This is called nominalism. The way God speaks and wills whatever order there is, we're making whatever patterns we find by how we're speaking about them. They're not actually there. This isn't really a book. There's nothing in reality that groups these together. It is only my mind by using the term that groups them together. Now, because it's automatic for me and I can't help but see this as a book, but the problem is there is no universal bookness. Forgive the language. I'm speaking and by using language, language gathers things together in the mind, forms these patterns in the order, but all that's really out there are raw individuals. All that's really there are raw individuals and perhaps causal relations between them. So, notice what's happening. I'm reading and I'm now reading inside my head. Knowledge is just how all the different signs of language go here together. And whatever order there is is only in here. It's in here. It's in how I'm using the language. It's all inside the language. There's nothing out there in the world. The world is now in a very real sense absurd. It is not in itself inherently intelligible. It's only intelligible in so far as I speak about it or in so far as God speaks it into existence. Now, notice what this is doing. This is creating a radical. The supernatural world is now not a source. Not a source of reason and rational order. Now, all of this is slowly unfolding. Spirituality is being changed. Right? The self-negation of will. The world is being changed. It's the nominal world in which what's out there are raw individuals and whatever pattern or order comes from how we speak about them.


The End of the World (18:56)

While all of that is taking shape, something disastrous happens shortly. Overlapping, I think just dead, overlapping with some of the later Rhineland mystics. But what happens is, right? Well, most people think it is. But what happens is, right, the black death. We think it's the bubonic plague. Most people think it is. This is a disaster. Right? It lays waste to a third of Europe's population. So, in the Bible, the end of the world is predicted by the four horsemen of the apocalypse. Death, war, pestilence, famine. All these things start happening. There's a bubonic plague, massive pestilence. There's famine because there's an extended wet period and the crops are dying. There's huge war, a hundred year war. The crusades. There's the battle against the Cathars, as I mentioned. And what happens is the church creates the first secret police. The church creates the holy inquisition to try and root out the last of the Cathars. So, there's this Gnostic revival and the holy inquisition is created to find the Cathars that have escaped. To find the heretics and bring them to trial. Imagine. Imagine how this feels analogous to the Hellenistic pcomasite. People are dying. Villages are going out of existence. Social order is being radically disrupted. There's war. And then the church is not helping you. It's actually sending out people to try and find if you're a heretic. So, first of all, people's confidence. Confidence in the world view that they had been born into is being radically undermined. They literally think it's the end of the world. Most of the institutions and social structures are broken or at least put under significant strain. Something else happens that's really important.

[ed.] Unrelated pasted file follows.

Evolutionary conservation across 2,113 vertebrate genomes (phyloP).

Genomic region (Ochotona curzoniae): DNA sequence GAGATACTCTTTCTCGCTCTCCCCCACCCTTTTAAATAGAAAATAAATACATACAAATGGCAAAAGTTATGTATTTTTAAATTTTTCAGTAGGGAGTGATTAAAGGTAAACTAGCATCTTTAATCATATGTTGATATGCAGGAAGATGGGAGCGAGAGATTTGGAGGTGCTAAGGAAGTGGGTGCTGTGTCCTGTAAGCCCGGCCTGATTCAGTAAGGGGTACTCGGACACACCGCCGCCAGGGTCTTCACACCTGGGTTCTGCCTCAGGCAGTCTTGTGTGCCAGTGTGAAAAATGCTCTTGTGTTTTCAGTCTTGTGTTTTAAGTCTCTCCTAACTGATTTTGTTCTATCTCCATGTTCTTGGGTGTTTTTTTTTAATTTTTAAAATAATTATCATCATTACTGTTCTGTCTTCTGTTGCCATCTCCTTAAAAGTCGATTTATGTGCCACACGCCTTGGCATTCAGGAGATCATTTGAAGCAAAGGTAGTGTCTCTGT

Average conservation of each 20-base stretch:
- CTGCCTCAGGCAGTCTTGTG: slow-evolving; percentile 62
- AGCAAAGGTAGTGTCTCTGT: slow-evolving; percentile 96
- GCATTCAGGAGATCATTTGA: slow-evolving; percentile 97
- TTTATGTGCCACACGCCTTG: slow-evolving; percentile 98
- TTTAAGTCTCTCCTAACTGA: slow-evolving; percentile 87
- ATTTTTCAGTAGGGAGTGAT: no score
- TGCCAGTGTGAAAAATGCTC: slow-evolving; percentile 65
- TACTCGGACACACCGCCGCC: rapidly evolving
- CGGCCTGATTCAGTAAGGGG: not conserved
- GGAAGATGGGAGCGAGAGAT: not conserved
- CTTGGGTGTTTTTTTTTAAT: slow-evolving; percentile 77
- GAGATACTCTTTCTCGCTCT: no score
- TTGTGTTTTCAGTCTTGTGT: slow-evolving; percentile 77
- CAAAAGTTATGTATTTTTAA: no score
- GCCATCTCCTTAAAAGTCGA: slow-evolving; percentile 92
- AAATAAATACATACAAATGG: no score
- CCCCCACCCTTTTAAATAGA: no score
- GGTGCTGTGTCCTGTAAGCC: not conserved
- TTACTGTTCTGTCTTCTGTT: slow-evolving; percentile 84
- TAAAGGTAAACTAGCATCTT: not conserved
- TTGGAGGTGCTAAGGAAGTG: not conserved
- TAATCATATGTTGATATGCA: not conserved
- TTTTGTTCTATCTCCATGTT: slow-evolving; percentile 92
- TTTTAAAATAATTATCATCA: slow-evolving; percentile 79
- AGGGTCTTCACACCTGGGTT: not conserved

The Order Is Just Given By Us (21:43)

Of course, there's a disruption in social order. People move around and more importantly, there's a labor shortage. So many people die. There's a labor shortage. And because some of the order has broken down, people are free to move around more than they were. Leave the land. It's like a bit of like the Bronze Age collapse. By the end of the Roman Empire, people can now engage in some experimentation. What does this mean? Well, it means that there's a labor shortage and there's more freedom of geographical motion and social change. People start to be able to sell their labor for more money than to even sell their labor. They start to be able to change their status through their own efforts.


Yes, and No (22:47)

Before, like you were locked into a quite rigid social structure, a feudal structure, but now because of the chaos around you, you can actually make a difference to your own life through your own effort. Strangely enough, all of this forms a weird kind of consistency. The world actually isn't fundamentally ordered. The order is just given by, and it can just be removed and then the true chaos of things is revealed. We impose an order like God does and by my willpower, I can change my status. I can make myself into something different. So what's happening here is a new view in which reality is primarily being seen as a chaotic backdrop against which a battle of wills is occurring. And God is starting to less and less be a source of rational order and more and more to be a source of arbitrary power. Now, many historians argue, of course some disagree, that the black plague also opens up new social experimentation. People start to, as I say, sell their labor, start to become more entrepreneurial, are willing to move around more, and you get a rise of commercialism. Commercialism starts to ascend. Now commercialism is really, really powerful, right?


Custom Division of labor (24:46)